‘Çoè-àòk!?’ blurted officer Gargles.
‘Çoè-àòk!?!?’ he repeated with a bemused look. ‘How the feck am I supposed to pronounce this? Christ but these alien names would wreck your head. Why can’t they just be John or Bob for feck’s sake!?’
Officer Faction sighed. ‘Well for one,’ he said. ‘These particular ones don’t even have any bleedin’ vocal chords, Mickey, and then there’s the fact that they’re feckin’ aliens ya twat! Now just write the ticket and be done with it. It’s feckin’ roastin’ in here, like.’
‘Okay Mike,’ replied officer Mickey Gargles. ‘Don’t be a toolbag about it, ya toolbag.’
Gargles took to filling out the speeding fine and Faction drummed his fingers on the side of their shuttle. He felt their vibration on the composite hull through his spacesuit but in the hostile atmosphere of the alien shuttle bay, there was nary a drop of oxygen to pass the sound to his ears; which were sealed within his fishbowl helmet in any case.
‘200lks in a sub-light speed zone,’ he thought. That’d be a hefty amount of credits to pay off that fine. But with a ship like this he reckoned they could handle the hit.
A smile and a nod to the alien floating in front of them, and he wondered if it knew what a smile was. Then he wondered if the thing even had eyes. The glowing red alien blob, about a metre in diameter and with no discerning features, looked like the biggest spurt of ketchup you’d ever seen. There was all class of weirdoes passing through the solar system these days. From all over the shop they were.
‘What’s its gender?’ asked Gargles.
‘’Twill be on its stay visa,’ offered Faction, and Gargles’ grumble told him he should get the finger out and be proactive about things or they’d never get out of this oven of a ship. He addressed the blob when he said, ‘Could we have another look at your stay visa, please?’
A smooth slate slid out of the ketchup alien and floated towards him on a streak of tentacle.
‘Says it’s of variable gender,’ read Faction.
The visa glooped back into its owner.
‘Jesus, so what do I write then,’ asked Gargles. ’Mr or Mrs?’
‘God, man how do I know?’ He considered this for a second. Leaving a blank space on any kind of form was unthinkable. The bureaucrats in Police Command would spit the paperwork back at them before you had time to say “Christ on Mars”, and they’d be spending the next week trawling the solar system for this geek to get his – damn, her – Christ… it’s!!! signature on a reprocessing A101 form.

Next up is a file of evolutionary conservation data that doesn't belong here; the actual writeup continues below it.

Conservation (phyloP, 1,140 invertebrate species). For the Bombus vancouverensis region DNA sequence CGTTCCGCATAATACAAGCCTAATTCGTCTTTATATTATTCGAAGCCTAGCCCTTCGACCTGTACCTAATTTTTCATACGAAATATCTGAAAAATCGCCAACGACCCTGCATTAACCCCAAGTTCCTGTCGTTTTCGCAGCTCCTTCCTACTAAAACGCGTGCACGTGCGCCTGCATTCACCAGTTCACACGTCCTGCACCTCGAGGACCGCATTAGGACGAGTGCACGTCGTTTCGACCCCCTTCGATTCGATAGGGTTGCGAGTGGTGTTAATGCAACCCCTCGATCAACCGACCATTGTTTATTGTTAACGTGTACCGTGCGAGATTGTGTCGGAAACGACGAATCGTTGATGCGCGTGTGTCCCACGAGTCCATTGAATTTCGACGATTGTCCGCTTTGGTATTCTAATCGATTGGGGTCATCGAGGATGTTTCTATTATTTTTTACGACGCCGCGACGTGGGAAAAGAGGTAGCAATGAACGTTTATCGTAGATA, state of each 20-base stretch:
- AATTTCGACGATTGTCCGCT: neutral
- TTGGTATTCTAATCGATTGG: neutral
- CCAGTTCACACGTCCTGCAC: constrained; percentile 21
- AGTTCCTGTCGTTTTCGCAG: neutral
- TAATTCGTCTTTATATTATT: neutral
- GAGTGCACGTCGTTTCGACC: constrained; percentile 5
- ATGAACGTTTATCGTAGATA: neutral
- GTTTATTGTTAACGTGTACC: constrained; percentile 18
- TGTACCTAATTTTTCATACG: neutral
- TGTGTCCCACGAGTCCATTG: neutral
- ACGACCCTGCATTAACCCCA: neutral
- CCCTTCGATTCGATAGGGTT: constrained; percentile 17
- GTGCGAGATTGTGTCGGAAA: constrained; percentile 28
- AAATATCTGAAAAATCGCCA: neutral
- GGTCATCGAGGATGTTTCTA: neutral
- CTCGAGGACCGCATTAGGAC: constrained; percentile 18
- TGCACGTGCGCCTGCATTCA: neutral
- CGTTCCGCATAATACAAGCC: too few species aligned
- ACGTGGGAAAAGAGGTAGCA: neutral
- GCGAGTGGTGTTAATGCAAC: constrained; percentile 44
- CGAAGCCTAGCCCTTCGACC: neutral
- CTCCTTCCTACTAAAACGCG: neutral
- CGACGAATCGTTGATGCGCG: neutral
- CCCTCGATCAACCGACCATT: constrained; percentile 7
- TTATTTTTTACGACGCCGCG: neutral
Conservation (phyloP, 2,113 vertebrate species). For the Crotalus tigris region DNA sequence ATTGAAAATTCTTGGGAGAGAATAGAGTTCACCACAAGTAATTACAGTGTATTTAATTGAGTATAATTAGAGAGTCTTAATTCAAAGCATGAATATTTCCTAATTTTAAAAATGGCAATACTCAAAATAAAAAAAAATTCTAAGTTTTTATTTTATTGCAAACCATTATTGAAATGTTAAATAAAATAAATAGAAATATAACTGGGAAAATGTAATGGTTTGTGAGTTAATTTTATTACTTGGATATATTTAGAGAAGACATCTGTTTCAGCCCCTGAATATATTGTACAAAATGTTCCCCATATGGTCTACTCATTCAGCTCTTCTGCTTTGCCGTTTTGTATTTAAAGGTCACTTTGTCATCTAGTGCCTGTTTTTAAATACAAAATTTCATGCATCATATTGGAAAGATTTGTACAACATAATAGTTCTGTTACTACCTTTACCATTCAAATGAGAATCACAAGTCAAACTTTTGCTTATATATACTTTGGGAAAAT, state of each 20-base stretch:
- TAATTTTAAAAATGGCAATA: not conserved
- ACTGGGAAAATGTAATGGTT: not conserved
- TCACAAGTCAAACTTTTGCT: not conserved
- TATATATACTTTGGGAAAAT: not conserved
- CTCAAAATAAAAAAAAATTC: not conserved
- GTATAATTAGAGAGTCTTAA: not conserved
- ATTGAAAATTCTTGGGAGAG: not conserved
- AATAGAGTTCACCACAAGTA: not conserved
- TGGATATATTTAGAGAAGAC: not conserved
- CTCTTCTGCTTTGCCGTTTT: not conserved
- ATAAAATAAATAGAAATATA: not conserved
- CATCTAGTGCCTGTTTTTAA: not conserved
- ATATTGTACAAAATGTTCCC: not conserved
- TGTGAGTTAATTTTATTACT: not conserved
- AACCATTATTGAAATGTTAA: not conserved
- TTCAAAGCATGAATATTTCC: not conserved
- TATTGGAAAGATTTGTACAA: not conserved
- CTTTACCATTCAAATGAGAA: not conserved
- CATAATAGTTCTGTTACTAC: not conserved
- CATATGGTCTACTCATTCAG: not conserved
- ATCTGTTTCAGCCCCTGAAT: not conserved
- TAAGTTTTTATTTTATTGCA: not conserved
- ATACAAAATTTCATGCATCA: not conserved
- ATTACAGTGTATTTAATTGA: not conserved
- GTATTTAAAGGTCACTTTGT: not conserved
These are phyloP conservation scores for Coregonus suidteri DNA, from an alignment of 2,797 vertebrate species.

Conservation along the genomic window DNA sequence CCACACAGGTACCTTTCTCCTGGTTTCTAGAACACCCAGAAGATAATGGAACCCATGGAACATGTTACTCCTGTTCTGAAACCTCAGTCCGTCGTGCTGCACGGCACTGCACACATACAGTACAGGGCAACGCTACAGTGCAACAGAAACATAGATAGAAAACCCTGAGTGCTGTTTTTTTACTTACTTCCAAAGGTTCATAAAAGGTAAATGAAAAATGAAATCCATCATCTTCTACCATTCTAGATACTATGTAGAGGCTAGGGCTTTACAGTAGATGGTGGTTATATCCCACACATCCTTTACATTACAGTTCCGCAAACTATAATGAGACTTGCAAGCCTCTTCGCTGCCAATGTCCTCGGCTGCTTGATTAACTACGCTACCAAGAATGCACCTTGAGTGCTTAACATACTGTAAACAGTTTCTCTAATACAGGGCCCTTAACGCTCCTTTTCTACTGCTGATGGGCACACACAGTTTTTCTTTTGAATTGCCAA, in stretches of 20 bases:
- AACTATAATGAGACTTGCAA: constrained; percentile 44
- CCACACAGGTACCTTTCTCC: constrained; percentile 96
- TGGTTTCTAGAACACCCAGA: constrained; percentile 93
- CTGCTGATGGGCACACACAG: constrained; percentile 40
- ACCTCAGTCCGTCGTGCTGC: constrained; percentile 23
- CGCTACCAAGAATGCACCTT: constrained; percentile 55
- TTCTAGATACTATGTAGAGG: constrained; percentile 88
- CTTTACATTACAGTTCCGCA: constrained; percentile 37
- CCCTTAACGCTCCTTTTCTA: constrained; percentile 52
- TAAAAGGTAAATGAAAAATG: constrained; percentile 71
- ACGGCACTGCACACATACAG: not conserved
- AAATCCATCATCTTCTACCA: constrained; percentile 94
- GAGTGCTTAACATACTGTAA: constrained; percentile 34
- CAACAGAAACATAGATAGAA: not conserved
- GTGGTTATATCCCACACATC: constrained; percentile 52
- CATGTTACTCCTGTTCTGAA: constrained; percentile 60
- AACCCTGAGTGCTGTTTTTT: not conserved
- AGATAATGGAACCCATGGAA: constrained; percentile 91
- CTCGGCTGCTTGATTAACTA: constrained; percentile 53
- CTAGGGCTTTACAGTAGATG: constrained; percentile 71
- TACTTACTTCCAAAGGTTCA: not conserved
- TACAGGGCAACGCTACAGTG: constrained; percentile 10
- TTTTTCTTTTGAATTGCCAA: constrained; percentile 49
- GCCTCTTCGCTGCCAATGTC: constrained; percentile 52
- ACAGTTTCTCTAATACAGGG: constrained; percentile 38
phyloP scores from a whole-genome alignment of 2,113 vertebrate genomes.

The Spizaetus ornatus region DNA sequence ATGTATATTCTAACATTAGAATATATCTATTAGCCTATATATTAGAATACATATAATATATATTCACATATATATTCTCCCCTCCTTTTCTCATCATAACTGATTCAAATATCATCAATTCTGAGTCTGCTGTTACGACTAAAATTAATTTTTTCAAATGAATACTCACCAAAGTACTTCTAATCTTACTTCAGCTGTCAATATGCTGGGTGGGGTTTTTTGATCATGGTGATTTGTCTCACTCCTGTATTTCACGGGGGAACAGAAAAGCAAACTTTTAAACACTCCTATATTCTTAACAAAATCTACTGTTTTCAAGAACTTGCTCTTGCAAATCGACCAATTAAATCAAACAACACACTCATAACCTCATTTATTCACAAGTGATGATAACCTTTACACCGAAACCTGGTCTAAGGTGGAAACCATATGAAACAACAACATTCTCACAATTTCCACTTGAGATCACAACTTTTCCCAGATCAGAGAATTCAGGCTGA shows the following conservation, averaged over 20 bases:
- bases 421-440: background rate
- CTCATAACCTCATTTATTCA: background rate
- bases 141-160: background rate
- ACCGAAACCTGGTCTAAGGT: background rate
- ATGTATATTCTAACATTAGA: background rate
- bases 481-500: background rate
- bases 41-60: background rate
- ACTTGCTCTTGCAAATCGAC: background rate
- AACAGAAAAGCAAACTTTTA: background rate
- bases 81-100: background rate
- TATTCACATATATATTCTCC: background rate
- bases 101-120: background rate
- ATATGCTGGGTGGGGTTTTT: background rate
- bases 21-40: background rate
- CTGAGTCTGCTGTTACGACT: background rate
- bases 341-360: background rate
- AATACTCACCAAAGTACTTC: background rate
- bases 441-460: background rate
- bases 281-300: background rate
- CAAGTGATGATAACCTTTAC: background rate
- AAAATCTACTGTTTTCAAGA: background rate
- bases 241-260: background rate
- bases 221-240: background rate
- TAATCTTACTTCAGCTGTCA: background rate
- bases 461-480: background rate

‘Write “Misterissus”,’ he said decisively.
That seemed to satisfy Gargles. He completed the form, signed his name with a flourish and stowed his pencil (pencils were your only man in space. Biros in alien atmo were a total nightmare – not to mention zero-g).
Gargles threw back his shoulders as best he could in the bulky spacesuit and addressed the ball of ketchup. ‘Misterissus Koak, you have been fined for speeding in the vicinity of an inhabited planet with flagrant disregard for the safety of sentient life forms-’
A series of clicks and bangs came from the alien, halting Gargles formal ticking off.
Gargles turned in confusion to his partner. ‘What’s it on about Faction, I can’t understand a word it’s saying.’
‘Turn your babble-box to auto-search,’ he said in frustration. He did the same, pressing a few buttons on his wrist panel and his universal translator locked onto the alien’s language.
‘Sorry, could you repeat that please?’ he said with a smile.
The simulated translation came through crystal clear. ‘Under the pan-system treaty of universal year 5499.65-7, I/we claim Diplomatic immunity and am/are free to continue my/our journey.’
‘Oh Jaysus Mike, he’s claiming diplomatic immunity,’ exclaimed officer Gargles. ‘This is really going to feck up the lunch break.’
Faction had to admit he was spot on there. If the gormless condiment had told them this before they had started writing out the citation, it would have been okay but now they were going to have to fill out three separate DI Refusal Forms and a Declaration of Authenticity that had to be filled out by the diplomatic claimant. And this thing didn’t even have fingers. How was he going to hold the pencil?
Gargles began explaining the situation to the alien while Faction retrieved the necessary forms from inside their shuttle. When he returned, Gargles was looking at the talking alien with an exasperated expression.
‘Under Universal Law, I am invulnerable to all persecution for any crimes or misdemeanours.’
‘For the love of Josie!’ he whined. ‘Mike, he’s saying now that we’re persecuting him! That’ll mean a Q57 to fill out on top of the rest… in triplicate!’
‘Ah Christ will you calm down. It’ll be your babble-box talkin’ shite again. He probably said “immune from prosecution” or something.’
At this the alien began to vibrate. Faction thought it looked agitated, if that was possible. What was going on with it, at all?
Gargles took a step towards it. ‘Please calm down,’ he shouted. ‘We come in peace, so we do.’
The vibrating increased and Faction instinctively took a step backwards.
Suddenly the alien began to expand quickly and small blobs started to separate from it.
Faction’s babble-box made a good effort at simulating the aliens stress levels as it translated: ‘We cannot be cut to pieces. We defend ourselves from all attackers!’
‘Holy cow!’ cried Gargle, stepping backwards. ‘What’s his problem?’
Faction dropped his paperwork and shouted ‘It’s the damn translator! Mickey, get your arse into this shuttle right now! That yoke’s goin’ loo-la!’
But Gargles had lost it and was deaf to the world. Faction could see his face now and he was terrified. The alien was still expanding, now filling the shuttle bay, touching both the floor and the ceiling. New blobs were continually detaching themselves from its body and flying around the space in an agitated state.
Faction was frozen to the spot, gobsmacked.